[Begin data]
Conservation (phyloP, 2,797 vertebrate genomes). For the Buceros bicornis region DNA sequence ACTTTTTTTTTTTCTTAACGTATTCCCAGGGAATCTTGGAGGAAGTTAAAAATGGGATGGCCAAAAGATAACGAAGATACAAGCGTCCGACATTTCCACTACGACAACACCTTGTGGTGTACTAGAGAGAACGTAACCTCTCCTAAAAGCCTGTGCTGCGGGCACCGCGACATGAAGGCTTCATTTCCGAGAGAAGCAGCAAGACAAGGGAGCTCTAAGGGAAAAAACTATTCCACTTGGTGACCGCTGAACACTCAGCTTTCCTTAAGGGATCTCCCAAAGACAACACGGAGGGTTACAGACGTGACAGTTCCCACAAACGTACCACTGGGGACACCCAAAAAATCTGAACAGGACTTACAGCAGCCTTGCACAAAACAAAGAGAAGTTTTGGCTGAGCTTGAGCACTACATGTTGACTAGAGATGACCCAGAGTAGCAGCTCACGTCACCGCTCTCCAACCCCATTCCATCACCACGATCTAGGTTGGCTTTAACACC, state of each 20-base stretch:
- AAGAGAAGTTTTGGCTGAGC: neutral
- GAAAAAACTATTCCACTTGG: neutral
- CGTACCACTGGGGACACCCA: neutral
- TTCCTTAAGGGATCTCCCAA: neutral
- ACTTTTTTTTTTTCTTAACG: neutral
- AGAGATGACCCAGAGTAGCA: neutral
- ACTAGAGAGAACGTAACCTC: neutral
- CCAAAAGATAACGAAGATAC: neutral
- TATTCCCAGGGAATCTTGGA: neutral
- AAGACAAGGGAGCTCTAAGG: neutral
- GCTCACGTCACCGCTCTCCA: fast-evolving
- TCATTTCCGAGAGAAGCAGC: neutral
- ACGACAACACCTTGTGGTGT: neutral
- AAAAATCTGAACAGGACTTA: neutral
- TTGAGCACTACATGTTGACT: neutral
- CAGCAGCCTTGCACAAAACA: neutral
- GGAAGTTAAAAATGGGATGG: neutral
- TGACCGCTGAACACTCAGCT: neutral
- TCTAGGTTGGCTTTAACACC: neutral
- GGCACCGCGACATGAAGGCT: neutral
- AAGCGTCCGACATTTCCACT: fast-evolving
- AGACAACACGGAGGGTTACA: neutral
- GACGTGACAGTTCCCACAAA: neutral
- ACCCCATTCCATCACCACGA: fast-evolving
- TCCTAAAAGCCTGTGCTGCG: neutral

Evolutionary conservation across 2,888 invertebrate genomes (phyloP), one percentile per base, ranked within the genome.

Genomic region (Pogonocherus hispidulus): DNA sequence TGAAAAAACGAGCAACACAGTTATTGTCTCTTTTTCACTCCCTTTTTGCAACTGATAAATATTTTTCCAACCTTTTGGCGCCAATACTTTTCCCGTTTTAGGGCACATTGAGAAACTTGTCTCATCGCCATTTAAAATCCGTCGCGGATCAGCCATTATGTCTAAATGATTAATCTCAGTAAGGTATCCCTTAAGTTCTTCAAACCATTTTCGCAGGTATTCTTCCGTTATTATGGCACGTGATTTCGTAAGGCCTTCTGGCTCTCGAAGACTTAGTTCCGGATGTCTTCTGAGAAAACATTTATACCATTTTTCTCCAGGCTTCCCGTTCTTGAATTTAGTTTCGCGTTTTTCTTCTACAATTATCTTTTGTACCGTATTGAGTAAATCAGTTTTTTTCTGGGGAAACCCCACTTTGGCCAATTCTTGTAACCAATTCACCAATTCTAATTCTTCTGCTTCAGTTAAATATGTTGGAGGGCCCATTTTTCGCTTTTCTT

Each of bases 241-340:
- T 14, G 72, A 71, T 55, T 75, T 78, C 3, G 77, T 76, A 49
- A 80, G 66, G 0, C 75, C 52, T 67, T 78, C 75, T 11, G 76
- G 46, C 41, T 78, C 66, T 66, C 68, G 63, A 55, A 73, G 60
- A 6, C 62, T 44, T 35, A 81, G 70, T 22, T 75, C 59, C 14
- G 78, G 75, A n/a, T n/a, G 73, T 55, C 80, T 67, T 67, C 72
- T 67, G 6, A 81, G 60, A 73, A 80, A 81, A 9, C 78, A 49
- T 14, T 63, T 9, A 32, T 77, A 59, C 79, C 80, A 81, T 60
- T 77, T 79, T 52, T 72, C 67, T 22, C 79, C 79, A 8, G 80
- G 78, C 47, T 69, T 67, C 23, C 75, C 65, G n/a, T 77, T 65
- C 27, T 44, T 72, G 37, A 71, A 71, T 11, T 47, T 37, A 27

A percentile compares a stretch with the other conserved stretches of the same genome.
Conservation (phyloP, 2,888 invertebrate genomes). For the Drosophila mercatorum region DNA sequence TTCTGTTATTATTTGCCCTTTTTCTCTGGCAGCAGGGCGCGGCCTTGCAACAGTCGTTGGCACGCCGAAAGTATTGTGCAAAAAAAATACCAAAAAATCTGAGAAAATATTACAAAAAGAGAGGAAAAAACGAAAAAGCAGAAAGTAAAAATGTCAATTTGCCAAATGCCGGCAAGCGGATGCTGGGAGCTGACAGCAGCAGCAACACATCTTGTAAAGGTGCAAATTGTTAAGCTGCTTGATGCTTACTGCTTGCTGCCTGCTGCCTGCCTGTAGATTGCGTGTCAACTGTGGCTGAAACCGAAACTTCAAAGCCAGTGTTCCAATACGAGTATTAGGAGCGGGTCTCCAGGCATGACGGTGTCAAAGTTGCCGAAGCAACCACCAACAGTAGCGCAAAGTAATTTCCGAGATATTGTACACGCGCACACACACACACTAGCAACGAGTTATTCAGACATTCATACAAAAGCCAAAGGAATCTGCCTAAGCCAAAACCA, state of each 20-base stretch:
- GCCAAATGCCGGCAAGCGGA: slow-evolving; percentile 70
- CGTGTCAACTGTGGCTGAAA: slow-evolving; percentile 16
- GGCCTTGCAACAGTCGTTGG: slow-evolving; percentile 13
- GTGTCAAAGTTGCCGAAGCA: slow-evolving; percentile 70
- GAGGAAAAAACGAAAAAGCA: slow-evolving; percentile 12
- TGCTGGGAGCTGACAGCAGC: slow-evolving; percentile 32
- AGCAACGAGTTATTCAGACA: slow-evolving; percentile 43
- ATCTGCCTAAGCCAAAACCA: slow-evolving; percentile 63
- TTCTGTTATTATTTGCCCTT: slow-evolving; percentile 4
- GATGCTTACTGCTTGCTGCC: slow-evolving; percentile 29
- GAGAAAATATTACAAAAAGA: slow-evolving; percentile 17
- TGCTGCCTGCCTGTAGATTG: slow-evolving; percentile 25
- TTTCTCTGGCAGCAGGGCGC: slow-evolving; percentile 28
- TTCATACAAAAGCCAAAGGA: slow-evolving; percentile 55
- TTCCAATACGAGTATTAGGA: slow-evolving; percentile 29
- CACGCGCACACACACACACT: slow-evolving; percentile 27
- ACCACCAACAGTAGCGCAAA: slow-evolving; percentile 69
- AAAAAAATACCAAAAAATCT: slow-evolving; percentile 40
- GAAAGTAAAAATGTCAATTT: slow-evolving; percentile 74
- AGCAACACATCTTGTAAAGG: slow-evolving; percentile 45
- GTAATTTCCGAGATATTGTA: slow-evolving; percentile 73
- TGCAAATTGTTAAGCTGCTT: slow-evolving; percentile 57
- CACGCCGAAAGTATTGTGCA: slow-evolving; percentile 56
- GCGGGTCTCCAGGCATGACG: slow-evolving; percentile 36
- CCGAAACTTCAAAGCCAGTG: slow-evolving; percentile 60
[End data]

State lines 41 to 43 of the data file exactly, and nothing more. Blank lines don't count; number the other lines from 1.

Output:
Conservation (phyloP, 2,888 invertebrate genomes). For the Drosophila mercatorum region DNA sequence TTCTGTTATTATTTGCCCTTTTTCTCTGGCAGCAGGGCGCGGCCTTGCAACAGTCGTTGGCACGCCGAAAGTATTGTGCAAAAAAAATACCAAAAAATCTGAGAAAATATTACAAAAAGAGAGGAAAAAACGAAAAAGCAGAAAGTAAAAATGTCAATTTGCCAAATGCCGGCAAGCGGATGCTGGGAGCTGACAGCAGCAGCAACACATCTTGTAAAGGTGCAAATTGTTAAGCTGCTTGATGCTTACTGCTTGCTGCCTGCTGCCTGCCTGTAGATTGCGTGTCAACTGTGGCTGAAACCGAAACTTCAAAGCCAGTGTTCCAATACGAGTATTAGGAGCGGGTCTCCAGGCATGACGGTGTCAAAGTTGCCGAAGCAACCACCAACAGTAGCGCAAAGTAATTTCCGAGATATTGTACACGCGCACACACACACACTAGCAACGAGTTATTCAGACATTCATACAAAAGCCAAAGGAATCTGCCTAAGCCAAAACCA, state of each 20-base stretch:
- GCCAAATGCCGGCAAGCGGA: slow-evolving; percentile 70
- CGTGTCAACTGTGGCTGAAA: slow-evolving; percentile 16